Is the function $f(x) = \tan(x)$ odd, even, or neither?

Here is what I have so far:

I know the function is not even because $f(x) ≠ f(-x):$

$$f(-x) = \tan(-x)$$

$$\tan(-x) ≠ \tan(x)$$

Now I want to determine if the function is odd. I know a function is odd if $f(x) = -f(-x)$:

$$-f(-x) = -\tan(-x)$$

How does the negative sign on the outside of the brackets affect $\tan(-x)?$

My instinct is that the function is neither even nor odd, but I would like confirmation.


Just use the definition of $\tan$ in terms of $\sin$ and $\cos$, and use the fact that $\sin$ is odd, and $\cos$ is even :


  • $\begingroup$ If sin is odd and cos is even, would that make tan odd? $\endgroup$ – McB Jan 12 '15 at 21:55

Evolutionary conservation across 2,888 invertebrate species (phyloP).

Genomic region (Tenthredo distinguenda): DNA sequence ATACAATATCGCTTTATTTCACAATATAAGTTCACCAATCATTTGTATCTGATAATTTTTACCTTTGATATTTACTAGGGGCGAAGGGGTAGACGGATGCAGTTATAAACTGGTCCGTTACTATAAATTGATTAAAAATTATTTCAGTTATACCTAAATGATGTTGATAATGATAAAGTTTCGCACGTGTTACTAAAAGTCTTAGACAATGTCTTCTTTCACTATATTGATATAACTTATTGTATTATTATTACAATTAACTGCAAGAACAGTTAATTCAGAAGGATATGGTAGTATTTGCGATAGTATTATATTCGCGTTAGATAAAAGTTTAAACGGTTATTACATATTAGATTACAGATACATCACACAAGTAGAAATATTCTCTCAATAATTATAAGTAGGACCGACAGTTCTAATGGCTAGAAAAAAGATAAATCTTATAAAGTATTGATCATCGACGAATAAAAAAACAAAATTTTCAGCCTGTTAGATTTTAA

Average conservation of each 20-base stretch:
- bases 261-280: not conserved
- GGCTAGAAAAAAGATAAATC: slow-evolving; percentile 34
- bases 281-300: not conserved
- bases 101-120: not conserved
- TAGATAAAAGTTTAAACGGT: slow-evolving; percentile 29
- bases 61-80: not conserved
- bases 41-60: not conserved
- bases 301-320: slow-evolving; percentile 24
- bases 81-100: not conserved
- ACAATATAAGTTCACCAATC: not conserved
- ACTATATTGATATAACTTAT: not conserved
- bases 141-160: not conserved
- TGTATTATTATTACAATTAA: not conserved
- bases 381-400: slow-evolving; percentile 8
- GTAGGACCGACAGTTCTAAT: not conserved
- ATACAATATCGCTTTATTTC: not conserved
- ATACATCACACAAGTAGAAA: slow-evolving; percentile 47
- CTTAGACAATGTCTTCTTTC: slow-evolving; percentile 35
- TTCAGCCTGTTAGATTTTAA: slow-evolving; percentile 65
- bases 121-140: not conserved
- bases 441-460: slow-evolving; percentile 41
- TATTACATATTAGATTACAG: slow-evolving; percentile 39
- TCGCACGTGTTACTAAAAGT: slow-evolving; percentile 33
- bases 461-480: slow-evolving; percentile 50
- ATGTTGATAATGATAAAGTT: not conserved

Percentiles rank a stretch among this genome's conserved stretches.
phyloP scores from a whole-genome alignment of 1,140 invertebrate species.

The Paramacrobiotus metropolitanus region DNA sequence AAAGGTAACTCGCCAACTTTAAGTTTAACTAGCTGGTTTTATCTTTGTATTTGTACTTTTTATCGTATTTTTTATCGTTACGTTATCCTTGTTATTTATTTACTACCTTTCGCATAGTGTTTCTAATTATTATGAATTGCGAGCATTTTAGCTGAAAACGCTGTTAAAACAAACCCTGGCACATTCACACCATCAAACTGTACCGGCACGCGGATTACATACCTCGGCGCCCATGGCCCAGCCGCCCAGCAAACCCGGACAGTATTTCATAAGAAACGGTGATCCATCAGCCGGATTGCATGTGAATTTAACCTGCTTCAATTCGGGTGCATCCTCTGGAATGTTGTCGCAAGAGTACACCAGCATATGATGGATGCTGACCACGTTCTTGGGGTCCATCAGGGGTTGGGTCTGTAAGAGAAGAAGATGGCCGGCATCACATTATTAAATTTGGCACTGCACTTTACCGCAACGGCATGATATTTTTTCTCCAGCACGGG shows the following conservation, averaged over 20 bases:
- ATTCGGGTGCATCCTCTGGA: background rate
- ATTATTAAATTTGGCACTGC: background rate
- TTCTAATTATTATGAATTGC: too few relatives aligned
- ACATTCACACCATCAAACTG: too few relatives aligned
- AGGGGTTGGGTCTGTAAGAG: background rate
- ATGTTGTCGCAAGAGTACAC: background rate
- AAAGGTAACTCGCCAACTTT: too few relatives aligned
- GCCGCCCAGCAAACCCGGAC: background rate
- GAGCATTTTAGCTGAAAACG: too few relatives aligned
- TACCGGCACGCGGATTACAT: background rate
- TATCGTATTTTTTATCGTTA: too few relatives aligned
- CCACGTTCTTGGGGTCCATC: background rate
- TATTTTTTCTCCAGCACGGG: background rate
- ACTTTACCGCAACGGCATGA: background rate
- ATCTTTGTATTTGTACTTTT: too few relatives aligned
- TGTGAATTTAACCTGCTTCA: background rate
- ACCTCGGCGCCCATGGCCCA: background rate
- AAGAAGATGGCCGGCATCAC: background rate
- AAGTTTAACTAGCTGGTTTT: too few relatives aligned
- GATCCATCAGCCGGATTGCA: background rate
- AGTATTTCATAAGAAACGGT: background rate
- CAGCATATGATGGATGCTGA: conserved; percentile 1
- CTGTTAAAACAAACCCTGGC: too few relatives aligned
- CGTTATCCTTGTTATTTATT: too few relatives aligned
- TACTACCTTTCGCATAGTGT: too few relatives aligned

• $\begingroup$ @McB Yes, by definition. $\endgroup$ – Workaholic Jan 12 '15 at 21:56

another way to show that is $$\int_{-a}^{a} f(x)\ tan(x) dx =0 ,\ a>0$$ where $f(x)$ is an even function , this fact has a nice geometric explanation, odd function is symmetric about x-axis, so the area between $x=0$ and $x=a$ above is same as the area between $x=0$ and $x=-2$ but in opposite direction.

P.S: $\ f(x)=1$ is sufficient


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